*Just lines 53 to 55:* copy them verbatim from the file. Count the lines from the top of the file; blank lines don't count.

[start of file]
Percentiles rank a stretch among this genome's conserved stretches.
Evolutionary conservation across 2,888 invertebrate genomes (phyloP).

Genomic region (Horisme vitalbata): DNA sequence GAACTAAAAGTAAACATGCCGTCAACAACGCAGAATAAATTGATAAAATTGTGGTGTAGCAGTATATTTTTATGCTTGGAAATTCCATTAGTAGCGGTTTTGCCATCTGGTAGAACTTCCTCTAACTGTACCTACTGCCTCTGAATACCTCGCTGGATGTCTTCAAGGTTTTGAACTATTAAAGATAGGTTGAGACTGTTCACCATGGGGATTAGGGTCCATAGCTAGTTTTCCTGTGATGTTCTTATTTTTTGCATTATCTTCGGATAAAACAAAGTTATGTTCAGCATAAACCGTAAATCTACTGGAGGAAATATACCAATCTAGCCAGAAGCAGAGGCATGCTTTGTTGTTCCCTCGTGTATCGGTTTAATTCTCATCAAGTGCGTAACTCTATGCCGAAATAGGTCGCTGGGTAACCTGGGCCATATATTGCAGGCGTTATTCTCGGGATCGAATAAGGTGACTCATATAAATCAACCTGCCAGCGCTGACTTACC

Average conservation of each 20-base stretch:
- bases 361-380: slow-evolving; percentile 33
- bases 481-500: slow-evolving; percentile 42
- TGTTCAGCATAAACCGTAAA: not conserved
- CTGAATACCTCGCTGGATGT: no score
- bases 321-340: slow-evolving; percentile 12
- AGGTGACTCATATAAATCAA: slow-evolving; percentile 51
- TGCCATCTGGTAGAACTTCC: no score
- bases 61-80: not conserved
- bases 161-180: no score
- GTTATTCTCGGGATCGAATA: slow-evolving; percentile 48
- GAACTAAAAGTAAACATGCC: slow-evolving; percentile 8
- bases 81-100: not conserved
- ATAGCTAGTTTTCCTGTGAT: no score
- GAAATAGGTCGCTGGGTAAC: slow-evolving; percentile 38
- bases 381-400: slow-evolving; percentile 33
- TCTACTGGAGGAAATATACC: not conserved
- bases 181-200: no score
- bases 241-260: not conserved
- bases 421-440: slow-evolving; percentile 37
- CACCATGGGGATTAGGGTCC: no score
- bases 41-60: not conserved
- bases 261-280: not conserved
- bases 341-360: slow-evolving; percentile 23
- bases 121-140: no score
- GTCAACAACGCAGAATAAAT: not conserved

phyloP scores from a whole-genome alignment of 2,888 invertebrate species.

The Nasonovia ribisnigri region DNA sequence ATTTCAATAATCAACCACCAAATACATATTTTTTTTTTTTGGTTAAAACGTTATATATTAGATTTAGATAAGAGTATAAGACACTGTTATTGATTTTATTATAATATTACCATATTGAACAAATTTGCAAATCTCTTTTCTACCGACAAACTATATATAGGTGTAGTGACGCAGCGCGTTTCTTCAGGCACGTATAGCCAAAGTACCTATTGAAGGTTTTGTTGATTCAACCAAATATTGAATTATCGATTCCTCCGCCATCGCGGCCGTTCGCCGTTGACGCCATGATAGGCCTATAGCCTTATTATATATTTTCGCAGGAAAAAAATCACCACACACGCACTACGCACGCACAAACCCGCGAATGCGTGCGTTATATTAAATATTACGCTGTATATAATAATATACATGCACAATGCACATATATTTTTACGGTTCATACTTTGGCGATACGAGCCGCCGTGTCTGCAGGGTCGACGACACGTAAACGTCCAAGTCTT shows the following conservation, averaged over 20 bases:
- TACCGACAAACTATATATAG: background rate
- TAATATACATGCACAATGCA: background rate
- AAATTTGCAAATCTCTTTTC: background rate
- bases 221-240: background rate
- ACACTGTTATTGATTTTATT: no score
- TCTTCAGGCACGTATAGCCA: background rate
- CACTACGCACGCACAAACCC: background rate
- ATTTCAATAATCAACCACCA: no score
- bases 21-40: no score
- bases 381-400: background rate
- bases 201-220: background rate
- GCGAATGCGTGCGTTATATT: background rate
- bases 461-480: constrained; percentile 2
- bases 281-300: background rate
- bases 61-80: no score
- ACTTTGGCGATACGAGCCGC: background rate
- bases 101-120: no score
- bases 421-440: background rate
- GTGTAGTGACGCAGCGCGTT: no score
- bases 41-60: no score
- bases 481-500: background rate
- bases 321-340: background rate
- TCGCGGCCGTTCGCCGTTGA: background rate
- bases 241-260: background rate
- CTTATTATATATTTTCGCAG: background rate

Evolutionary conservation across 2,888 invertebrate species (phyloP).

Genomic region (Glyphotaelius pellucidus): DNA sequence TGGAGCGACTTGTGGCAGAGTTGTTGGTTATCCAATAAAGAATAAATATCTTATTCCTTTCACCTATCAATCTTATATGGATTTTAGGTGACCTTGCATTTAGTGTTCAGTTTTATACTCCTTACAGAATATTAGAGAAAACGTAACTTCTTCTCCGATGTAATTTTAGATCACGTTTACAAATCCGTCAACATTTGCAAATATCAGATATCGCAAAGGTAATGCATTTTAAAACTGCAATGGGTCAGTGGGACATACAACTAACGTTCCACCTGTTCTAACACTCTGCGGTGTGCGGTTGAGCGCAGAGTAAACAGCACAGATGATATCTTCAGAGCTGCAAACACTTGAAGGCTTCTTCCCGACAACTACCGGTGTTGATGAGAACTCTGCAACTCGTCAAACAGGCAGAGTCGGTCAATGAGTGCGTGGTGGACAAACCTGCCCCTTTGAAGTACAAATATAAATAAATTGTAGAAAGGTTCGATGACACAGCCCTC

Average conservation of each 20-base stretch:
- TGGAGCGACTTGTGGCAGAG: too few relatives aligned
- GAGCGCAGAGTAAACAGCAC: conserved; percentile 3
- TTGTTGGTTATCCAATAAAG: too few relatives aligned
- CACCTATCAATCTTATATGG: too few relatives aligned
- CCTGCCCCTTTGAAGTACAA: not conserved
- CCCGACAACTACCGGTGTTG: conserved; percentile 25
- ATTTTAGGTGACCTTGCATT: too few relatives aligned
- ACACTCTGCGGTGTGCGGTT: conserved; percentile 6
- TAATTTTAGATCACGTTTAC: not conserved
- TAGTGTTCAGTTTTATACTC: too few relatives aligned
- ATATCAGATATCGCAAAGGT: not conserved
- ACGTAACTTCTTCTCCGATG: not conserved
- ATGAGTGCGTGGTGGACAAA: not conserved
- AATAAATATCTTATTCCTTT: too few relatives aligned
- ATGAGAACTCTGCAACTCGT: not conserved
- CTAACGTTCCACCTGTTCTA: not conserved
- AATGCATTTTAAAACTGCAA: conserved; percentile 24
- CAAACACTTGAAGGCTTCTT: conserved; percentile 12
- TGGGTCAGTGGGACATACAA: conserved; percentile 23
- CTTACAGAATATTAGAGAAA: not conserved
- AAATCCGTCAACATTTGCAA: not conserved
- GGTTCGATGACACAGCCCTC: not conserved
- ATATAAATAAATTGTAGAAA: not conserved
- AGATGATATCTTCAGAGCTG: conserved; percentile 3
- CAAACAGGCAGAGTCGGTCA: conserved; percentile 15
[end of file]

- bases 321-340: background rate
- TCGCGGCCGTTCGCCGTTGA: background rate
- bases 241-260: background rate